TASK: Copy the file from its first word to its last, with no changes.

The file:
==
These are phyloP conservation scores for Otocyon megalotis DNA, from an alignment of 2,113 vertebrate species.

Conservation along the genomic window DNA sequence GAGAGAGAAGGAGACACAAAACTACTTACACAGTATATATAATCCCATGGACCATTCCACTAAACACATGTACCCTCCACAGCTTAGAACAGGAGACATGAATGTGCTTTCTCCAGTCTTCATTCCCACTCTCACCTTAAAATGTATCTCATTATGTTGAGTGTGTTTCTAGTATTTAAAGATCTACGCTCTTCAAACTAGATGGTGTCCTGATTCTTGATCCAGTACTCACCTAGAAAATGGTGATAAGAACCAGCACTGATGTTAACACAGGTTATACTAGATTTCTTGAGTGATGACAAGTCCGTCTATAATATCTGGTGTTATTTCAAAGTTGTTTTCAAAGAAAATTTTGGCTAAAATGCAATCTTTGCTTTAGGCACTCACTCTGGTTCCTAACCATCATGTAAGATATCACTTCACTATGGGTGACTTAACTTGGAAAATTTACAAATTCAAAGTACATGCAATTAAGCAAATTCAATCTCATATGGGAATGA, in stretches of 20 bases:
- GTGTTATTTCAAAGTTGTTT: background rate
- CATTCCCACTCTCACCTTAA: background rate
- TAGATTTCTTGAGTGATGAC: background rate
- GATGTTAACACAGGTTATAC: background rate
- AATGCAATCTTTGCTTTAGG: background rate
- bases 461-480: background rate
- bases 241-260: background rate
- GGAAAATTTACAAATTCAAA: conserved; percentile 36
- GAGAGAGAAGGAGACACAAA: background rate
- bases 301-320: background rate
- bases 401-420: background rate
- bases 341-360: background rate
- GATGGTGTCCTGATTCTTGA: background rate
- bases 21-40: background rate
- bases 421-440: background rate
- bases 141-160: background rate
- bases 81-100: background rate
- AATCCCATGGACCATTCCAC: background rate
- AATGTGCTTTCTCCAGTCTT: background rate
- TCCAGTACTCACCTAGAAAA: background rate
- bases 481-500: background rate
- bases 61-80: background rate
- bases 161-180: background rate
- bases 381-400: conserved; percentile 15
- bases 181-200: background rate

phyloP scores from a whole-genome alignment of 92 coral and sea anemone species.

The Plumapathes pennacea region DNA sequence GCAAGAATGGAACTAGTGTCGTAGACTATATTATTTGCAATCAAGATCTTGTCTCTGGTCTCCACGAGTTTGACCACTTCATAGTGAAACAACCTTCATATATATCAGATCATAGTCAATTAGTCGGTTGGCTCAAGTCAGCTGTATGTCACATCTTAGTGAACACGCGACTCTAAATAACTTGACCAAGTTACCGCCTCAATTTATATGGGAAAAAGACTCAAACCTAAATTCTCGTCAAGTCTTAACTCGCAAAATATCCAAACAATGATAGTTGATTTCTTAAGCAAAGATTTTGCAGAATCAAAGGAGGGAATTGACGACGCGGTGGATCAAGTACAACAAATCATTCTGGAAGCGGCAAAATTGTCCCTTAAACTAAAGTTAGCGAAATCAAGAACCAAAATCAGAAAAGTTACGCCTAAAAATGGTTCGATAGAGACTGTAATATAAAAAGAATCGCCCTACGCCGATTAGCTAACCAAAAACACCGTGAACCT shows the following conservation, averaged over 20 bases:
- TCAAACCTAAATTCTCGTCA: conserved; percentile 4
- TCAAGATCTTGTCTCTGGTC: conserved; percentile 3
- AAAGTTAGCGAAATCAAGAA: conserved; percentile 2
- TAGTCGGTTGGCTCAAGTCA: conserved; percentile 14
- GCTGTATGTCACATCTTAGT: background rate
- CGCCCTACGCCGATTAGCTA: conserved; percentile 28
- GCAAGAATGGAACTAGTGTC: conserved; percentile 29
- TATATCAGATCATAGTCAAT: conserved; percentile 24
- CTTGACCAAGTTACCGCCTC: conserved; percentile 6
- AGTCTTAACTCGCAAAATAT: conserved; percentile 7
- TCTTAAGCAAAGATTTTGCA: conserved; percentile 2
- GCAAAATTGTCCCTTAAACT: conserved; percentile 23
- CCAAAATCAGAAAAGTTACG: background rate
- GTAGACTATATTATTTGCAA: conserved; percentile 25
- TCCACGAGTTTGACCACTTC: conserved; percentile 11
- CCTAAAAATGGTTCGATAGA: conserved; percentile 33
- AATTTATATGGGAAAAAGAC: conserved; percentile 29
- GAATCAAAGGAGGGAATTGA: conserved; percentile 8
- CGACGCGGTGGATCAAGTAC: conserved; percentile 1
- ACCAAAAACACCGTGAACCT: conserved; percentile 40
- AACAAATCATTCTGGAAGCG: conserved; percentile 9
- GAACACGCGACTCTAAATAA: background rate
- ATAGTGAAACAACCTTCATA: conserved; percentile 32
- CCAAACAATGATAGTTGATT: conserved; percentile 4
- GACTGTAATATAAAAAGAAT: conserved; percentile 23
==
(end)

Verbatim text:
These are phyloP conservation scores for Otocyon megalotis DNA, from an alignment of 2,113 vertebrate species.

Conservation along the genomic window DNA sequence GAGAGAGAAGGAGACACAAAACTACTTACACAGTATATATAATCCCATGGACCATTCCACTAAACACATGTACCCTCCACAGCTTAGAACAGGAGACATGAATGTGCTTTCTCCAGTCTTCATTCCCACTCTCACCTTAAAATGTATCTCATTATGTTGAGTGTGTTTCTAGTATTTAAAGATCTACGCTCTTCAAACTAGATGGTGTCCTGATTCTTGATCCAGTACTCACCTAGAAAATGGTGATAAGAACCAGCACTGATGTTAACACAGGTTATACTAGATTTCTTGAGTGATGACAAGTCCGTCTATAATATCTGGTGTTATTTCAAAGTTGTTTTCAAAGAAAATTTTGGCTAAAATGCAATCTTTGCTTTAGGCACTCACTCTGGTTCCTAACCATCATGTAAGATATCACTTCACTATGGGTGACTTAACTTGGAAAATTTACAAATTCAAAGTACATGCAATTAAGCAAATTCAATCTCATATGGGAATGA, in stretches of 20 bases:
- GTGTTATTTCAAAGTTGTTT: background rate
- CATTCCCACTCTCACCTTAA: background rate
- TAGATTTCTTGAGTGATGAC: background rate
- GATGTTAACACAGGTTATAC: background rate
- AATGCAATCTTTGCTTTAGG: background rate
- bases 461-480: background rate
- bases 241-260: background rate
- GGAAAATTTACAAATTCAAA: conserved; percentile 36
- GAGAGAGAAGGAGACACAAA: background rate
- bases 301-320: background rate
- bases 401-420: background rate
- bases 341-360: background rate
- GATGGTGTCCTGATTCTTGA: background rate
- bases 21-40: background rate
- bases 421-440: background rate
- bases 141-160: background rate
- bases 81-100: background rate
- AATCCCATGGACCATTCCAC: background rate
- AATGTGCTTTCTCCAGTCTT: background rate
- TCCAGTACTCACCTAGAAAA: background rate
- bases 481-500: background rate
- bases 61-80: background rate
- bases 161-180: background rate
- bases 381-400: conserved; percentile 15
- bases 181-200: background rate

phyloP scores from a whole-genome alignment of 92 coral and sea anemone species.

The Plumapathes pennacea region DNA sequence GCAAGAATGGAACTAGTGTCGTAGACTATATTATTTGCAATCAAGATCTTGTCTCTGGTCTCCACGAGTTTGACCACTTCATAGTGAAACAACCTTCATATATATCAGATCATAGTCAATTAGTCGGTTGGCTCAAGTCAGCTGTATGTCACATCTTAGTGAACACGCGACTCTAAATAACTTGACCAAGTTACCGCCTCAATTTATATGGGAAAAAGACTCAAACCTAAATTCTCGTCAAGTCTTAACTCGCAAAATATCCAAACAATGATAGTTGATTTCTTAAGCAAAGATTTTGCAGAATCAAAGGAGGGAATTGACGACGCGGTGGATCAAGTACAACAAATCATTCTGGAAGCGGCAAAATTGTCCCTTAAACTAAAGTTAGCGAAATCAAGAACCAAAATCAGAAAAGTTACGCCTAAAAATGGTTCGATAGAGACTGTAATATAAAAAGAATCGCCCTACGCCGATTAGCTAACCAAAAACACCGTGAACCT shows the following conservation, averaged over 20 bases:
- TCAAACCTAAATTCTCGTCA: conserved; percentile 4
- TCAAGATCTTGTCTCTGGTC: conserved; percentile 3
- AAAGTTAGCGAAATCAAGAA: conserved; percentile 2
- TAGTCGGTTGGCTCAAGTCA: conserved; percentile 14
- GCTGTATGTCACATCTTAGT: background rate
- CGCCCTACGCCGATTAGCTA: conserved; percentile 28
- GCAAGAATGGAACTAGTGTC: conserved; percentile 29
- TATATCAGATCATAGTCAAT: conserved; percentile 24
- CTTGACCAAGTTACCGCCTC: conserved; percentile 6
- AGTCTTAACTCGCAAAATAT: conserved; percentile 7
- TCTTAAGCAAAGATTTTGCA: conserved; percentile 2
- GCAAAATTGTCCCTTAAACT: conserved; percentile 23
- CCAAAATCAGAAAAGTTACG: background rate
- GTAGACTATATTATTTGCAA: conserved; percentile 25
- TCCACGAGTTTGACCACTTC: conserved; percentile 11
- CCTAAAAATGGTTCGATAGA: conserved; percentile 33
- AATTTATATGGGAAAAAGAC: conserved; percentile 29
- GAATCAAAGGAGGGAATTGA: conserved; percentile 8
- CGACGCGGTGGATCAAGTAC: conserved; percentile 1
- ACCAAAAACACCGTGAACCT: conserved; percentile 40
- AACAAATCATTCTGGAAGCG: conserved; percentile 9
- GAACACGCGACTCTAAATAA: background rate
- ATAGTGAAACAACCTTCATA: conserved; percentile 32
- CCAAACAATGATAGTTGATT: conserved; percentile 4
- GACTGTAATATAAAAAGAAT: conserved; percentile 23